Op-Ed: Renewable energy opportunities abound in Alaska

On Saturday, the U.S. Senate Energy and Natural Resources Committee, of which I’m the ranking member, will host a field hearing at Chena Hot Springs to discuss renewable energy sources, strategies to help rural communities harness their potential and what this type of development means for our state. 

The hearing will help me hear from Alaskans about what Congress can do — from both a policy and financial aid standpoint — to move renewable energy into widespread commercial deployment. 

This is especially important in rural Alaska, where extreme energy costs can cripple economies. We need only remember how our rural villages and their residents suffered last year as prices spiked. Many Alaskans continue to suffer to this day, paying up to $1 per kilowatt-hour of electricity and more than $9 for a gallon of fuel. 

The setting of the hearing, during the Chena Renewable Energy Fair, is quite appropriate for the subject at hand. Chena Hot Springs was the first site in the country to develop a low-temperature geothermal power plant. The “Chena Chiller” and other innovations developed by Bernie Karl and his staff are an inspiration for the host of renewable projects under consideration in Alaska. 

The possibilities are astounding — the Fire Island wind farm; the geothermal projects at Mt. Spurr, Naknek, Manley Hot Springs and Akutan; the hydroelectric projects at Lake Chakachamna, Grant Lake, Thayer Creek and Gartina Creek; the proposed biomass projects from Southeast Alaska to McGrath; and our massive potential in wave and current power. No other state has a comparable range of resources and opportunities. 

Alaska, long a leader in conventional energy production, is quickly emerging as a leader in renewable energy. As our nation seeks to transition to lower-carbon energy resources, both our state’s resource potential and our pioneering spirit are on full display. 

Our state ranks first per capita in traditional biomass energy generation, burning 100,000 cords of firewood each year for space heat. In Kodiak, some 8 million gallons of fish oil are burned each year to dry fish meal, and some is used for electricity generation. 

Alaskans are working to convert municipal waste from landfills and woody biomass from our vast forests into energy. And then there is wind — turbines have already been erected in a dozen villages in rural Alaska. Seventeen turbines help power Kotzebue. 

We also will discuss some of the challenges that must be overcome to deploy renewable energy widely. Truth be told, we have a long way to go. Renewable sources — aside from hydropower, which is by far our largest source of renewable generation — accounted for slightly more than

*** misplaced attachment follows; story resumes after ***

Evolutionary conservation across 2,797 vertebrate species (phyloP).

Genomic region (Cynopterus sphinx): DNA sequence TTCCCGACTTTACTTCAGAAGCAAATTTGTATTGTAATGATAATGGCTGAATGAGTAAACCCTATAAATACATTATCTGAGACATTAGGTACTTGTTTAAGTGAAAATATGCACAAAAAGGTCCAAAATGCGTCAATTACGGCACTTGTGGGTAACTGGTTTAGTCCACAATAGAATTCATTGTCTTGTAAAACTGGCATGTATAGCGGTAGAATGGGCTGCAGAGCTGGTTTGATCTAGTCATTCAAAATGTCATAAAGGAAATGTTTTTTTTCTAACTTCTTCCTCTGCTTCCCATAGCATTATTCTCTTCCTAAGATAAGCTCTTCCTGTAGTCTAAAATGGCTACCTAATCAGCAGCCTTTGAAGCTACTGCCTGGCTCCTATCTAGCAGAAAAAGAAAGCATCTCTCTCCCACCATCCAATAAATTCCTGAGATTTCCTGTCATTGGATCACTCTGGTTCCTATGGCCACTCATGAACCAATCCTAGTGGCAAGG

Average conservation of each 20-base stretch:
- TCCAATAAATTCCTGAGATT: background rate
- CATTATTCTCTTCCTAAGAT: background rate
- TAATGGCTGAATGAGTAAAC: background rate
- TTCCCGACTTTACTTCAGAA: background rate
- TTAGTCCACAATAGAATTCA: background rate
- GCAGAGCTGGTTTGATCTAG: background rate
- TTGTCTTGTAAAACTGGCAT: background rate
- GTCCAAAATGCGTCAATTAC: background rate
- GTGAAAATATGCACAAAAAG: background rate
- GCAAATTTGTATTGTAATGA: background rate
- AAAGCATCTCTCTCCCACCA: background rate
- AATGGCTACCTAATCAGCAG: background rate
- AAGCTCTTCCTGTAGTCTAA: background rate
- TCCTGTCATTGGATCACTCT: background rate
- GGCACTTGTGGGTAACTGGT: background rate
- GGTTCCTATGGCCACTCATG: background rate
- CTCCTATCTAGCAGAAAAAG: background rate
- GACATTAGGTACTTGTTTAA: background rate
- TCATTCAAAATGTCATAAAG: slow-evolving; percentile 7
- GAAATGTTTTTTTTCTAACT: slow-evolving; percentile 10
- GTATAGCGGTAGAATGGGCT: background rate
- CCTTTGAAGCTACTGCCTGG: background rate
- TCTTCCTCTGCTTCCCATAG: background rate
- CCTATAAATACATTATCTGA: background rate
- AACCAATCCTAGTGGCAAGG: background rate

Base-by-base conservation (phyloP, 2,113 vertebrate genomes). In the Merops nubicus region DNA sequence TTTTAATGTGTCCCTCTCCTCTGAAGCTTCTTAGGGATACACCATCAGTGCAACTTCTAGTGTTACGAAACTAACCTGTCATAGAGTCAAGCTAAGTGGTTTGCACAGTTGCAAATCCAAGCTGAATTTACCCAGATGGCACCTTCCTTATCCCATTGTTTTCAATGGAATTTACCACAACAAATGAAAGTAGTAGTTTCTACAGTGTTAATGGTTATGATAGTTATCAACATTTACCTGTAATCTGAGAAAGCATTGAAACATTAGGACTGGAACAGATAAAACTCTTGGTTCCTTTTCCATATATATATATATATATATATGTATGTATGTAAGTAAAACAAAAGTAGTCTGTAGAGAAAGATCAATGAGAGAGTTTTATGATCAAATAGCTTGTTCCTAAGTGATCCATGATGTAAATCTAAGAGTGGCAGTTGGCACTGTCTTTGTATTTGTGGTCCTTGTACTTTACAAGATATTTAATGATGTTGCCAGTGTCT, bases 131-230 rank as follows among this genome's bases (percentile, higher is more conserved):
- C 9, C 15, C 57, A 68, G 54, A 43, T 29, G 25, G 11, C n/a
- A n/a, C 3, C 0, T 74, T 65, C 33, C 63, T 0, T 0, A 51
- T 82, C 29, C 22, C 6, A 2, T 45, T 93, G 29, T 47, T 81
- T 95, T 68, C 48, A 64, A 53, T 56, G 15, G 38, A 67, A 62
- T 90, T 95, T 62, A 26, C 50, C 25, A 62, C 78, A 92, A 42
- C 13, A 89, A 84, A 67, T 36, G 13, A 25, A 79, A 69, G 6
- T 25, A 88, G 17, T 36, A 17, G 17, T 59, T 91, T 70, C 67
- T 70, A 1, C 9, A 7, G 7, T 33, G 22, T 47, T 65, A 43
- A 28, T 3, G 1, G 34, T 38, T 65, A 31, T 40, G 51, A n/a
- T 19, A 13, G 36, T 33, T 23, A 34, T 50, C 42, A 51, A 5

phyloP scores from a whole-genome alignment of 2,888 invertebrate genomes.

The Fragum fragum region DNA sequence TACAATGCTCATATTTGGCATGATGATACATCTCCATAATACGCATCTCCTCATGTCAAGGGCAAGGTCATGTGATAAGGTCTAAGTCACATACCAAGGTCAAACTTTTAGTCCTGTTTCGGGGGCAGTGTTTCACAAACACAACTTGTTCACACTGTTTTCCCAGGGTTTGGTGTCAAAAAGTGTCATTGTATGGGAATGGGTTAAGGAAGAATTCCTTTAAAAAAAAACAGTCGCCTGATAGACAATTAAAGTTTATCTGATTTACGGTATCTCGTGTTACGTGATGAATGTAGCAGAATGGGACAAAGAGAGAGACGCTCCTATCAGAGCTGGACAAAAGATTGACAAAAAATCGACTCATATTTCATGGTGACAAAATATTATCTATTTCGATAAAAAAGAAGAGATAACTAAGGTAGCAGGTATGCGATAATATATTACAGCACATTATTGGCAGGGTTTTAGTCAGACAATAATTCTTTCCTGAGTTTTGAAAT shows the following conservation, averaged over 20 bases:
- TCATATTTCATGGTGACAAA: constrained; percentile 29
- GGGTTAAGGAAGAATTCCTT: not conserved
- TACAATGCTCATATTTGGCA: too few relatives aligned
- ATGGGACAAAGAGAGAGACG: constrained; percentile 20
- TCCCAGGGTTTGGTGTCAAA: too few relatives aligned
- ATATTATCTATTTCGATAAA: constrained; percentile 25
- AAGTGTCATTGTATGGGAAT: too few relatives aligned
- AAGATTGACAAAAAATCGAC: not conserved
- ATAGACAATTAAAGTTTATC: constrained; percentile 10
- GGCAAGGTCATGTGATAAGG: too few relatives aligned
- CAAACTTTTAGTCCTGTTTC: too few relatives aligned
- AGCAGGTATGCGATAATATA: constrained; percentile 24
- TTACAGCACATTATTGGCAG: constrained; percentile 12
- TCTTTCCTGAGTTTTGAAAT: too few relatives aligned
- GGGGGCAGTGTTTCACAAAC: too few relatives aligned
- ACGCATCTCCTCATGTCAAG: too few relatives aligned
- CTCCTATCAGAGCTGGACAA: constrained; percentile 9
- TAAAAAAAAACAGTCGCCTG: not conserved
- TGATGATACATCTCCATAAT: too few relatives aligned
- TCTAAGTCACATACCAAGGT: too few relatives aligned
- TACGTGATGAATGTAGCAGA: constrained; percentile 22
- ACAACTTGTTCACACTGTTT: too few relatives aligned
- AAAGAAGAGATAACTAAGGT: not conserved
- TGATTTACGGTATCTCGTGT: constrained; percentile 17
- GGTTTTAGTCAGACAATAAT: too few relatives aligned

3 percent of our nation’s electricity consumption in the first half of this year. While that number is growing, we will need exponentially more power from renewables to equal the amount of energy provided by fossil fuels. 

One way to accelerate the transition is to ramp up investment. A primary issue is the capital costs associated with developing new technologies and projects. While energy from wind, water and the sun is free, the cost of developing those resources is not. Increased federal funding is on the way, but unprecedented budget deficits are making it very difficult to find extra money for research, development and construction activities. 

In some respects, Alaska is ahead of the curve. Two years ago, I authored the Renewable Energy Deployment Grant Program to provide funding for up to 50 percent of the cost of building all types of renewable energy in Alaska. While Congress has not yet authorized money to pay for the program, I continue to work to secure funding. 

I also have worked to make sure Alaskans are eligible for the same level of assistance and support offered in the Lower 48, including from provisions in the energy bill approved by the energy committee in early June and currently awaiting consideration by the full Senate.

No matter what happens at the federal level, the state of Alaska will play a key role in the development of renewable energy. The funding appropriated by the Legislature during the past two years represents a solid start. It will take a substantial — and sustained — commitment to make the most of Alaska’s many opportunities and reach the ambitious goals set by the administration. 

Today, we pay closer attention than ever before to our supply of energy: where it comes from, how it’s used and ways to make it cleaner and cheaper. Saturday’s hearing at Chena Hot Springs will continue this important conversation as we search for ways to turn our state’s tremendous renewable energy potential into reality. 

Lisa Murkowski, who has served Alaska as a U.S. senator since 2002, is the top-ranked Republican on the Senate Energy and Natural Resources Committee. The committee hearing Saturday begins at 10 a.m. at Chena Hot Springs. Due to time constraints, testimony is by invitation only.

By:  Originally published in the Fairbanks Daily News-Miner on August 21, 2009
Source: The challenge is in jump-starting more investment